Managing your business when you’re out of the office

in Managing by Dr Timothy Sharp
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Managing while away

Staying in control and keeping your team motivated can be a hard task when you’re a business owner playing several roles.

As the owner of a growing business, you’ll often be faced with long periods of time outside of the office, which can have huge knock-on effects – especially on your ability to lead and motivate staff.

Dr Timothy Sharp set up Sydney’s largest clinical psychology practice and is a renowned motivational coach. He knows all too well the challenges that face a small business owner.

“I’m just about to start a pretty large project which will take me out of the office for the next five months or so. I think one of the first and main things is clarity - about what I’m doing and where I’m going to be. And for everyone else to be clear about their roles and what is expected from them.”

Other important factors

  • Clear direction

  • Clear communication

  • Checking in at regular intervals

  • Providing support

“Obviously I can’t do everything but what I can do is make sure that the people who need to do their jobs have my support or the appropriate resources depending on what needs to be done.

On top of this, we have a really effective team and everyone knows what to do. This means that they are able to support each other.”

A good leader doesn’t need to be there

“In many ways, one of my goals was to almost make myself redundant. A good leader in a sense shouldn’t need to be there – they do in some ways (obviously, if I disappeared things wouldn’t work in the long term) but I’ve built up structures and systems and have good people who know what to do. They help each other whether I’m there or not.”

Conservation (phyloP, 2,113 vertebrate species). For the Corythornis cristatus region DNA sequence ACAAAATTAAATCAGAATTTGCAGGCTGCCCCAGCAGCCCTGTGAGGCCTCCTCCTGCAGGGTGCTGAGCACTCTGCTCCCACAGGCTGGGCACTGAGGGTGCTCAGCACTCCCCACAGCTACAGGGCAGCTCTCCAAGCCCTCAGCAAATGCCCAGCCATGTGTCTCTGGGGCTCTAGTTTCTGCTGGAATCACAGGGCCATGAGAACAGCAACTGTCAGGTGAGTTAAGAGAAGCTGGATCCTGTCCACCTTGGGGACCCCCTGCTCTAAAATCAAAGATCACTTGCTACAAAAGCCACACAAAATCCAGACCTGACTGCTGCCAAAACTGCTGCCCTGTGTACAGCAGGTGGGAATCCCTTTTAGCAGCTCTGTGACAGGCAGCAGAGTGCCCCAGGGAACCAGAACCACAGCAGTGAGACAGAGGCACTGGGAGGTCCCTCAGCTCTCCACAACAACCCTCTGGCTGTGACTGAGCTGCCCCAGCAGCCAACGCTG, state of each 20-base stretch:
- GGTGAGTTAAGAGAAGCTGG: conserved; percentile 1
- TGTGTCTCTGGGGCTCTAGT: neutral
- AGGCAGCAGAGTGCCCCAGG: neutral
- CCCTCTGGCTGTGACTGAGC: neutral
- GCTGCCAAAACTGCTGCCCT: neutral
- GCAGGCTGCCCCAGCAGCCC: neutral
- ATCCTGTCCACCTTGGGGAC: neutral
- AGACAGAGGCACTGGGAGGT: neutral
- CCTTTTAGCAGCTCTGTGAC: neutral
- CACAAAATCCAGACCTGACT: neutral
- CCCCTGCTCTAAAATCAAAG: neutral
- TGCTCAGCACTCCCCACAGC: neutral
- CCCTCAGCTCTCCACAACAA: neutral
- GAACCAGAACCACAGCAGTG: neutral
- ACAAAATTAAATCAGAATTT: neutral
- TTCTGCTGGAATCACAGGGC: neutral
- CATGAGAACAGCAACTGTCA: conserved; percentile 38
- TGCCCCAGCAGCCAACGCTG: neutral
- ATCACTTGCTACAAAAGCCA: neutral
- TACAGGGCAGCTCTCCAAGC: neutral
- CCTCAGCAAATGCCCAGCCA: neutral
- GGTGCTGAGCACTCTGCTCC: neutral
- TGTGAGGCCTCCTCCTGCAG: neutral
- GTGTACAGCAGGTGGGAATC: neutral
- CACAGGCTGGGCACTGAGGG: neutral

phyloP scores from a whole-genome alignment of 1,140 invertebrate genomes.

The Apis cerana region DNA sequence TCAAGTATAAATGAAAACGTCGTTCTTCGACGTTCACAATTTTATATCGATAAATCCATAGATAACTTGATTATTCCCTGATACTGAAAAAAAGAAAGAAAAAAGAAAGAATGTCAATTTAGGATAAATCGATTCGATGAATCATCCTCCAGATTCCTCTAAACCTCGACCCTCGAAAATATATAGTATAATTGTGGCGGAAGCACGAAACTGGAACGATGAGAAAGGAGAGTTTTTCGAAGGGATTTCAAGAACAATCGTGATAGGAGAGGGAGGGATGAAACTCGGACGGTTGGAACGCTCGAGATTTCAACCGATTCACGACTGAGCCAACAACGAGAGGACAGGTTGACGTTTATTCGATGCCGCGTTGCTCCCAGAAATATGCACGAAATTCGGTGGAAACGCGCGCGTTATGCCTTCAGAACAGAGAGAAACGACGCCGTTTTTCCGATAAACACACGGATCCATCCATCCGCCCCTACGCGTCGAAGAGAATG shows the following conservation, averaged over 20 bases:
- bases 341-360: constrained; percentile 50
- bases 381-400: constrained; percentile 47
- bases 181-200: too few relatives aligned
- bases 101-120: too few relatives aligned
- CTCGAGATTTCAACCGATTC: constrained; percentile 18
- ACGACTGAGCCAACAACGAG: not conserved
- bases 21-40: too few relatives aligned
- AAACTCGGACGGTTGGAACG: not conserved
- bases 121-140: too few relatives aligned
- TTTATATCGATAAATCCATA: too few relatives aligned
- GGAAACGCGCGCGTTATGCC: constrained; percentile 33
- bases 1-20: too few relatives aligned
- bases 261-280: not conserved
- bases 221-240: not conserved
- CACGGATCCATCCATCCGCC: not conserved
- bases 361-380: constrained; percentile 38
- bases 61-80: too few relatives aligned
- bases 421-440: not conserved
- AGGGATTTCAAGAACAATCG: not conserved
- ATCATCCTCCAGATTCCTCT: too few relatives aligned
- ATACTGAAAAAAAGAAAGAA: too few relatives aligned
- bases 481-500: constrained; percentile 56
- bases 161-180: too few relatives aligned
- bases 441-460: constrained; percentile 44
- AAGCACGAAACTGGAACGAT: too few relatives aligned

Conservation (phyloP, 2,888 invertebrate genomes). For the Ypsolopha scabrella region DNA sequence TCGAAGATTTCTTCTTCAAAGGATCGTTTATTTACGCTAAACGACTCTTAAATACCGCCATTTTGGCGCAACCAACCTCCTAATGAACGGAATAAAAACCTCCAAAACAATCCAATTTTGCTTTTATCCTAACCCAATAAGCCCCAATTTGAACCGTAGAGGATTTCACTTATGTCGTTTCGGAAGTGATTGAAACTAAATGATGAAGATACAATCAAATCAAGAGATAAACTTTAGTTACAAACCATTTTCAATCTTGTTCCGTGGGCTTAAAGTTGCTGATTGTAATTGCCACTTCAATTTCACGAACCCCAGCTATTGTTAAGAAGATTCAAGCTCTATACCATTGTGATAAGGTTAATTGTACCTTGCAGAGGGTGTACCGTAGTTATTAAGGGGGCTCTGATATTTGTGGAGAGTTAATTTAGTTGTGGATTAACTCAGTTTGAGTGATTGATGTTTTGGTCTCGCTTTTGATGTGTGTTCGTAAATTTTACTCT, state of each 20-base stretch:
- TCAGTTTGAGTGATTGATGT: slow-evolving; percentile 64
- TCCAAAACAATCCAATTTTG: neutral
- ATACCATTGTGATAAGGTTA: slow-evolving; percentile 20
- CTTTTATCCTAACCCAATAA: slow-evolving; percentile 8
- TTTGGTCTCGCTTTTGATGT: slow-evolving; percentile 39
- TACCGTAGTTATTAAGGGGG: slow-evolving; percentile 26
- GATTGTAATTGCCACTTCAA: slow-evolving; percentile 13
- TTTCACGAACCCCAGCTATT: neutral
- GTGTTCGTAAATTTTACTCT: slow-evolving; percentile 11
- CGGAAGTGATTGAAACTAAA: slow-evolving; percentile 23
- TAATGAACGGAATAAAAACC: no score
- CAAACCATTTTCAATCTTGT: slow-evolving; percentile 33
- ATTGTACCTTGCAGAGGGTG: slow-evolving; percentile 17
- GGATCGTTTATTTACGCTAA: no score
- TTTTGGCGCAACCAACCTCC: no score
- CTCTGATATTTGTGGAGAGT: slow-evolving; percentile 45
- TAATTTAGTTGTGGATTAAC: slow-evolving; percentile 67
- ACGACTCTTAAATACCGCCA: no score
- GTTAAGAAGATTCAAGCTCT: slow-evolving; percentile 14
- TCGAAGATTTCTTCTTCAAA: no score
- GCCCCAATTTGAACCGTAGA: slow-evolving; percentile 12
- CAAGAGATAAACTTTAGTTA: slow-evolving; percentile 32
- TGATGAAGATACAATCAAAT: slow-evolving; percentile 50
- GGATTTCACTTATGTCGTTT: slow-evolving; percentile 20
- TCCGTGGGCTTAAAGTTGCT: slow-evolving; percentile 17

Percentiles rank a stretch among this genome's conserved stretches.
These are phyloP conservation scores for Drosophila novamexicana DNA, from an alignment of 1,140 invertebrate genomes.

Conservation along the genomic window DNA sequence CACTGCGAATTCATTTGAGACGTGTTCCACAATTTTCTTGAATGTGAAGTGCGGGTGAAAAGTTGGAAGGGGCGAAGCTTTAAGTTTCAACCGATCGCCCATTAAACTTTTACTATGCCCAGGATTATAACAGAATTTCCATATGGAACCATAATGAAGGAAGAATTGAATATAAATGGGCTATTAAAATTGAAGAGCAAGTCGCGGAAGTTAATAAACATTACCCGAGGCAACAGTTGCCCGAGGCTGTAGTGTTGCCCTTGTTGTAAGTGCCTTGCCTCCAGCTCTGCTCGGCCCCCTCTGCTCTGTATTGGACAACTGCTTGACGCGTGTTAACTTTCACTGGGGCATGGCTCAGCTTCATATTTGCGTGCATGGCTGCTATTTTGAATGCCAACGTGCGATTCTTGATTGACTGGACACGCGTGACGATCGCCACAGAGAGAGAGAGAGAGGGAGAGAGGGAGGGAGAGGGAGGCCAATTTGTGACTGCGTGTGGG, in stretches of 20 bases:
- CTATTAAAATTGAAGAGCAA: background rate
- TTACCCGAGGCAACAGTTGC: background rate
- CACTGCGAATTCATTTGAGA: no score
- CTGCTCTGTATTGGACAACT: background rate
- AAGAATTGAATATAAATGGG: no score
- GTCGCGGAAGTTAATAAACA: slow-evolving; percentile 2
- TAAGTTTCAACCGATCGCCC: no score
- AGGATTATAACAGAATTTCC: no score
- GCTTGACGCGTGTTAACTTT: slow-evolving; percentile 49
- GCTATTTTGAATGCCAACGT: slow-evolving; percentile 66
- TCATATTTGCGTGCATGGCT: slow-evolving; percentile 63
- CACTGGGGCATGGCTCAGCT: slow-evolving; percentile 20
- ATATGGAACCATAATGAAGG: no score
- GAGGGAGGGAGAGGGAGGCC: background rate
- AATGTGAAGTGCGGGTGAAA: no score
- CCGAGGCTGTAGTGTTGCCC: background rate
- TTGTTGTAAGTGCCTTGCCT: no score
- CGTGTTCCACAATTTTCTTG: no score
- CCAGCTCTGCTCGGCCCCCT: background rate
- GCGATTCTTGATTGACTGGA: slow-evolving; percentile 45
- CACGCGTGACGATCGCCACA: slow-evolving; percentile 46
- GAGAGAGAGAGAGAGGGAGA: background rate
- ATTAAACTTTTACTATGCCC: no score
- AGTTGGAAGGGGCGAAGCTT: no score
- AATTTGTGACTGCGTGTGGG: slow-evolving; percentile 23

A good leader knows how to motivate individuals

“What I have learnt over the years is that different things motivate different people and when I talk to leaders and managers, this is what I tell them.

The best managers understand this, responding and interacting differently with different people. I think where managers and leaders go wrong is when they try to apply the same rules to everyone.

In larger organisations it gets a bit harder, I’ve worked with hundreds of leaders from various businesses and this is what the best ones do – they individualise their approach. They will take as much as they can to get to know that persona and what makes that person tick.”

It’s about more than just money

A lot of businesses assume that it’s just about money but there are many other motivators:

  • Flexibility

  • Professional/personal development

  • Training courses

  • Acknowledgment of a good job

  • Office space and amenities/p>

  • Holiday days

So to ensure your business runs smoothly when you’re out of the office, prepare your staff for your absence. Know which of your employees can make decisions wen you’re not there and trust that you hired the right staff in the first place.

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The Happiness Institute is a positive psychology practice with the simple aim of making as many people happy as possible. Going into organisations and running workshops and providing executive coaching, Dr Timothy Sharp enhances the morale, engagement and the retention of staff.

Poll Results

How many hours do you work on your business each week?

  • 20-30
  • 30-40
  • 40-50
  • 50-60

Poll Results

How many hours do you work on your business each week?

20-30: 18%
30-40: 18%
40-50: 23%
50-60: 41%